Once a ring went on my finger people suddenly felt inclined to pull back the veil on the darkest aspects of marriage. Even complete strangers think it their duty to counsel me about all the horrible experiences I get to look forward to. Like my Uber driver recently who congratulated me by saying, “I hope your marriage is better than mine.”  It is as if my husband and I are finally in the tribe, but the tribe members are warning us to get out.  Now, obviously, not every single married person we know has these viewpoints and there are many friends and family who lovingly celebrate our new union, but it is astonishing how many people forewarn us with the woes rather than exciting us with the rewards. As someone who was grappling with my own fears around the whole institution, these warnings started to seem ominous.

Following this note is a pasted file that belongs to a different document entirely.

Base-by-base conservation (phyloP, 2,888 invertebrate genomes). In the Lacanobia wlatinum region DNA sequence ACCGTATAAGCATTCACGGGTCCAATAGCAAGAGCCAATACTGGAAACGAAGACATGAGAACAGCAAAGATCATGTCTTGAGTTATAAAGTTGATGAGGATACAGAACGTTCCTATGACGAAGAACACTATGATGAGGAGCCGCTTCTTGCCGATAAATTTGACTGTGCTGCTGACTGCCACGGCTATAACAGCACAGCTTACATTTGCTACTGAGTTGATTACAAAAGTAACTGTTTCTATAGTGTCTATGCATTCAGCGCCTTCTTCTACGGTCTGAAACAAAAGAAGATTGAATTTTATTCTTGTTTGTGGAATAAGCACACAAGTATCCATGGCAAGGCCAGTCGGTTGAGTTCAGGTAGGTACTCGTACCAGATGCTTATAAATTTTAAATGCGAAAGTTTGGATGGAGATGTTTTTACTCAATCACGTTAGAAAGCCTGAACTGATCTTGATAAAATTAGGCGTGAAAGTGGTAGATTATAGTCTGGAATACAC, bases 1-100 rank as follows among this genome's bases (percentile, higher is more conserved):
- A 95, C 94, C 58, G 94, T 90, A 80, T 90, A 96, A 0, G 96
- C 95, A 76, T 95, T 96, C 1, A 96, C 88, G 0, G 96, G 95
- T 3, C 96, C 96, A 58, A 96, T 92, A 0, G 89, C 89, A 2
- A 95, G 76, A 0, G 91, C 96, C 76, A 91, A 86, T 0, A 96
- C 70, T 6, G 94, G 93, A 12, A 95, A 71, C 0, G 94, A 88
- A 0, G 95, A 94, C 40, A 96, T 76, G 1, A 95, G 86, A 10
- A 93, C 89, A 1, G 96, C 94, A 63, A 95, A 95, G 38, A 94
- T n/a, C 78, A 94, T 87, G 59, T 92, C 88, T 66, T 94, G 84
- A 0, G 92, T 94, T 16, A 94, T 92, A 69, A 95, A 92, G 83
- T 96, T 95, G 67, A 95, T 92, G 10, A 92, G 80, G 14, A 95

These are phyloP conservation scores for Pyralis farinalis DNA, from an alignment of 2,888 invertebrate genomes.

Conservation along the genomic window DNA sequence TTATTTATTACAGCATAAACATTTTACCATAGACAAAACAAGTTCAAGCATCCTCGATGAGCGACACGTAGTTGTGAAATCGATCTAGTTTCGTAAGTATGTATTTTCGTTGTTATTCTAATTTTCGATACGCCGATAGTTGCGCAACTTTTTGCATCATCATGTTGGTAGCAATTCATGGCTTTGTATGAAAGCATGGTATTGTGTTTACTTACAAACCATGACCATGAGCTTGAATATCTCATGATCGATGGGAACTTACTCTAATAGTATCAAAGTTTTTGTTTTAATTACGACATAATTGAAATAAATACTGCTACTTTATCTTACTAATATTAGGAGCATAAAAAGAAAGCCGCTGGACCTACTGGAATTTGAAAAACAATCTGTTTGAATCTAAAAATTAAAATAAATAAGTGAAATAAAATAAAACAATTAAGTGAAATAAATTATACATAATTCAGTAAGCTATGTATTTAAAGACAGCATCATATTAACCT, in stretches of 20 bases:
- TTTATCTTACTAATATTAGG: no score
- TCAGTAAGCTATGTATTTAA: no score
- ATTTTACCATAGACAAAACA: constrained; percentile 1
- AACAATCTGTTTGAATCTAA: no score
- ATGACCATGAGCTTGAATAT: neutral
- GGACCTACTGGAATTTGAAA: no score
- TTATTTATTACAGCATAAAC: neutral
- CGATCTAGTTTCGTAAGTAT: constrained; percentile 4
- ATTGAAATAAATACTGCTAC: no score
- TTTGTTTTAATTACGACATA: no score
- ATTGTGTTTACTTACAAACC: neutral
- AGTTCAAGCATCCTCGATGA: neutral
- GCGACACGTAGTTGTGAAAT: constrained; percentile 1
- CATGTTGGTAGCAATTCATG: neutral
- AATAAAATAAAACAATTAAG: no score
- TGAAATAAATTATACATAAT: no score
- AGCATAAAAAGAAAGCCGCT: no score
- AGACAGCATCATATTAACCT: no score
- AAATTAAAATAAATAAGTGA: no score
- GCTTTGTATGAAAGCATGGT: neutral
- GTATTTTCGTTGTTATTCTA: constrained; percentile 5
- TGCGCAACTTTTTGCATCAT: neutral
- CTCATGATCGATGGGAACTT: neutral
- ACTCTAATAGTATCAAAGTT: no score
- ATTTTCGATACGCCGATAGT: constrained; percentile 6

Let me start at the beginning.  I was not one of those girls who dreamt about her wedding or marriage.  In fact, I was totally resigned to be ‘Auntie Mame’, a fictional fabulous, independent single woman living a life of excitement and luxury, with a lot of great clothes and lovers. Netflix it.  Being a child of divorce and of my parent’s second marriage, I was not sure if this whole marriage thing was even legit.   Sure, my grandparents were together from birth to death, having first met in their “Mummy’s tummies,” my grandpa would say. They were “womb-mates”, get it? But for the rest of us mere mortals, the statistics are none too promising.